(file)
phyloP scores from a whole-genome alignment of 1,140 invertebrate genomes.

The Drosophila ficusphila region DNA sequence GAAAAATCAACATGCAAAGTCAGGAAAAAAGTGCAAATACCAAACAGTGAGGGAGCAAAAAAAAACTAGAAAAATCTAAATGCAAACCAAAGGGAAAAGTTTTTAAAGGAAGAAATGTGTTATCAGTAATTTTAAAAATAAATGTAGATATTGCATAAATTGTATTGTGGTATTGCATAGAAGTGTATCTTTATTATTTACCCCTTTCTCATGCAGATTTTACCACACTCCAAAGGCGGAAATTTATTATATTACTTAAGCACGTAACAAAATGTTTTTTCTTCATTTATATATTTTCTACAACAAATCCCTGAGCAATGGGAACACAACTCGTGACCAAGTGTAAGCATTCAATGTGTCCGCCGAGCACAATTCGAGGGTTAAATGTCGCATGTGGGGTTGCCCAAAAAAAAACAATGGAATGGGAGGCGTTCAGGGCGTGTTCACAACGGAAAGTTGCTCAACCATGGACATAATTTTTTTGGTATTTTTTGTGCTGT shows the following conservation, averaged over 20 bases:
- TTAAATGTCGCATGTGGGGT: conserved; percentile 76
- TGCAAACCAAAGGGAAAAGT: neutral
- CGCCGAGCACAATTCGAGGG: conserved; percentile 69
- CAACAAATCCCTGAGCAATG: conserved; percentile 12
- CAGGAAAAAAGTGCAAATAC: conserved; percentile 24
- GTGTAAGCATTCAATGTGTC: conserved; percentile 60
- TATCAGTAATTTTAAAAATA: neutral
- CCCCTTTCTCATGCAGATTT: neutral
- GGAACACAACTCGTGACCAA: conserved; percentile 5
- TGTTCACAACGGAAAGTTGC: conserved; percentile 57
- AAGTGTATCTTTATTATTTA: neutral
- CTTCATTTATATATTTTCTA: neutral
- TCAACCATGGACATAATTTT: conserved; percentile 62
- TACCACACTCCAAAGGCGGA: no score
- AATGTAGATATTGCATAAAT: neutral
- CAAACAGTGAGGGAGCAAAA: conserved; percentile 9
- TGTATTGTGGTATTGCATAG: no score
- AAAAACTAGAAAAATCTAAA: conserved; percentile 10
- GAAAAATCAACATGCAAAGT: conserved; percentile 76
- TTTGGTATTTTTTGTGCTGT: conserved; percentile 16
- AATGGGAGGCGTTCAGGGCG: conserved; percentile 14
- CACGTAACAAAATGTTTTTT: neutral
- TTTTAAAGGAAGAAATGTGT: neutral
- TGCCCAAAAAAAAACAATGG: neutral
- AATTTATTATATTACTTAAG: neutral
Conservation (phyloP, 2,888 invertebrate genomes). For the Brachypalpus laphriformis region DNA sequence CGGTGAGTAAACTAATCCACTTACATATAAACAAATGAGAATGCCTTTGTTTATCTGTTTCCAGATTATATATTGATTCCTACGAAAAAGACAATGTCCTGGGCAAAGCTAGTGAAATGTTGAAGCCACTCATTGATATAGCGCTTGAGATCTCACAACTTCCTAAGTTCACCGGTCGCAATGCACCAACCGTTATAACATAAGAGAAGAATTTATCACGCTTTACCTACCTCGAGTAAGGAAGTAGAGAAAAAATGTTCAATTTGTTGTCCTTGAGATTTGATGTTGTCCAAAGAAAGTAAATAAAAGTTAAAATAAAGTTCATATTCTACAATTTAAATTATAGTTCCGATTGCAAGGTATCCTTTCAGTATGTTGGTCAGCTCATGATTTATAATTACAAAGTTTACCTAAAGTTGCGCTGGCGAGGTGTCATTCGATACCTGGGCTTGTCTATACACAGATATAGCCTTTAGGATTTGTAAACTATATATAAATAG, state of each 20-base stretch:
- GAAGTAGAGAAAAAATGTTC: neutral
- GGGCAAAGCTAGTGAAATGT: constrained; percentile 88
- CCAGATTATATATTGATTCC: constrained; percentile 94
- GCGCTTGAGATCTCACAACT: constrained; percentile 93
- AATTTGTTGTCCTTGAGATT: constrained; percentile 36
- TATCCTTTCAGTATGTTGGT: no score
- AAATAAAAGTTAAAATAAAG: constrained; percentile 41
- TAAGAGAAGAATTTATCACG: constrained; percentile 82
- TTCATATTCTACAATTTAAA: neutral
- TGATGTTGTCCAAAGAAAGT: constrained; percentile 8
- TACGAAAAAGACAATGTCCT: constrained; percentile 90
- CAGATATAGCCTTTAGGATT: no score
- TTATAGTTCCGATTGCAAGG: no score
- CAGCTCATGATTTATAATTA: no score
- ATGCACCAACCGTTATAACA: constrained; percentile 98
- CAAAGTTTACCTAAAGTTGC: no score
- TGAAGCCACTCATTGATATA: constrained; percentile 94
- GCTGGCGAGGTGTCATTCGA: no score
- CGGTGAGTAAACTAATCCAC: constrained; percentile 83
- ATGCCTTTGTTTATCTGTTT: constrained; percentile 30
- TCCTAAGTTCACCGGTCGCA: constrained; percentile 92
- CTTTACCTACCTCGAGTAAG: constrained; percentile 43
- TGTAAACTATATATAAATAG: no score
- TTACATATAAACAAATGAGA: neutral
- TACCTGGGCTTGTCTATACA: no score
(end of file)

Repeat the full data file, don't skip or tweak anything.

phyloP scores from a whole-genome alignment of 1,140 invertebrate genomes.

The Drosophila ficusphila region DNA sequence GAAAAATCAACATGCAAAGTCAGGAAAAAAGTGCAAATACCAAACAGTGAGGGAGCAAAAAAAAACTAGAAAAATCTAAATGCAAACCAAAGGGAAAAGTTTTTAAAGGAAGAAATGTGTTATCAGTAATTTTAAAAATAAATGTAGATATTGCATAAATTGTATTGTGGTATTGCATAGAAGTGTATCTTTATTATTTACCCCTTTCTCATGCAGATTTTACCACACTCCAAAGGCGGAAATTTATTATATTACTTAAGCACGTAACAAAATGTTTTTTCTTCATTTATATATTTTCTACAACAAATCCCTGAGCAATGGGAACACAACTCGTGACCAAGTGTAAGCATTCAATGTGTCCGCCGAGCACAATTCGAGGGTTAAATGTCGCATGTGGGGTTGCCCAAAAAAAAACAATGGAATGGGAGGCGTTCAGGGCGTGTTCACAACGGAAAGTTGCTCAACCATGGACATAATTTTTTTGGTATTTTTTGTGCTGT shows the following conservation, averaged over 20 bases:
- TTAAATGTCGCATGTGGGGT: conserved; percentile 76
- TGCAAACCAAAGGGAAAAGT: neutral
- CGCCGAGCACAATTCGAGGG: conserved; percentile 69
- CAACAAATCCCTGAGCAATG: conserved; percentile 12
- CAGGAAAAAAGTGCAAATAC: conserved; percentile 24
- GTGTAAGCATTCAATGTGTC: conserved; percentile 60
- TATCAGTAATTTTAAAAATA: neutral
- CCCCTTTCTCATGCAGATTT: neutral
- GGAACACAACTCGTGACCAA: conserved; percentile 5
- TGTTCACAACGGAAAGTTGC: conserved; percentile 57
- AAGTGTATCTTTATTATTTA: neutral
- CTTCATTTATATATTTTCTA: neutral
- TCAACCATGGACATAATTTT: conserved; percentile 62
- TACCACACTCCAAAGGCGGA: no score
- AATGTAGATATTGCATAAAT: neutral
- CAAACAGTGAGGGAGCAAAA: conserved; percentile 9
- TGTATTGTGGTATTGCATAG: no score
- AAAAACTAGAAAAATCTAAA: conserved; percentile 10
- GAAAAATCAACATGCAAAGT: conserved; percentile 76
- TTTGGTATTTTTTGTGCTGT: conserved; percentile 16
- AATGGGAGGCGTTCAGGGCG: conserved; percentile 14
- CACGTAACAAAATGTTTTTT: neutral
- TTTTAAAGGAAGAAATGTGT: neutral
- TGCCCAAAAAAAAACAATGG: neutral
- AATTTATTATATTACTTAAG: neutral
Conservation (phyloP, 2,888 invertebrate genomes). For the Brachypalpus laphriformis region DNA sequence CGGTGAGTAAACTAATCCACTTACATATAAACAAATGAGAATGCCTTTGTTTATCTGTTTCCAGATTATATATTGATTCCTACGAAAAAGACAATGTCCTGGGCAAAGCTAGTGAAATGTTGAAGCCACTCATTGATATAGCGCTTGAGATCTCACAACTTCCTAAGTTCACCGGTCGCAATGCACCAACCGTTATAACATAAGAGAAGAATTTATCACGCTTTACCTACCTCGAGTAAGGAAGTAGAGAAAAAATGTTCAATTTGTTGTCCTTGAGATTTGATGTTGTCCAAAGAAAGTAAATAAAAGTTAAAATAAAGTTCATATTCTACAATTTAAATTATAGTTCCGATTGCAAGGTATCCTTTCAGTATGTTGGTCAGCTCATGATTTATAATTACAAAGTTTACCTAAAGTTGCGCTGGCGAGGTGTCATTCGATACCTGGGCTTGTCTATACACAGATATAGCCTTTAGGATTTGTAAACTATATATAAATAG, state of each 20-base stretch:
- GAAGTAGAGAAAAAATGTTC: neutral
- GGGCAAAGCTAGTGAAATGT: constrained; percentile 88
- CCAGATTATATATTGATTCC: constrained; percentile 94
- GCGCTTGAGATCTCACAACT: constrained; percentile 93
- AATTTGTTGTCCTTGAGATT: constrained; percentile 36
- TATCCTTTCAGTATGTTGGT: no score
- AAATAAAAGTTAAAATAAAG: constrained; percentile 41
- TAAGAGAAGAATTTATCACG: constrained; percentile 82
- TTCATATTCTACAATTTAAA: neutral
- TGATGTTGTCCAAAGAAAGT: constrained; percentile 8
- TACGAAAAAGACAATGTCCT: constrained; percentile 90
- CAGATATAGCCTTTAGGATT: no score
- TTATAGTTCCGATTGCAAGG: no score
- CAGCTCATGATTTATAATTA: no score
- ATGCACCAACCGTTATAACA: constrained; percentile 98
- CAAAGTTTACCTAAAGTTGC: no score
- TGAAGCCACTCATTGATATA: constrained; percentile 94
- GCTGGCGAGGTGTCATTCGA: no score
- CGGTGAGTAAACTAATCCAC: constrained; percentile 83
- ATGCCTTTGTTTATCTGTTT: constrained; percentile 30
- TCCTAAGTTCACCGGTCGCA: constrained; percentile 92
- CTTTACCTACCTCGAGTAAG: constrained; percentile 43
- TGTAAACTATATATAAATAG: no score
- TTACATATAAACAAATGAGA: neutral
- TACCTGGGCTTGTCTATACA: no score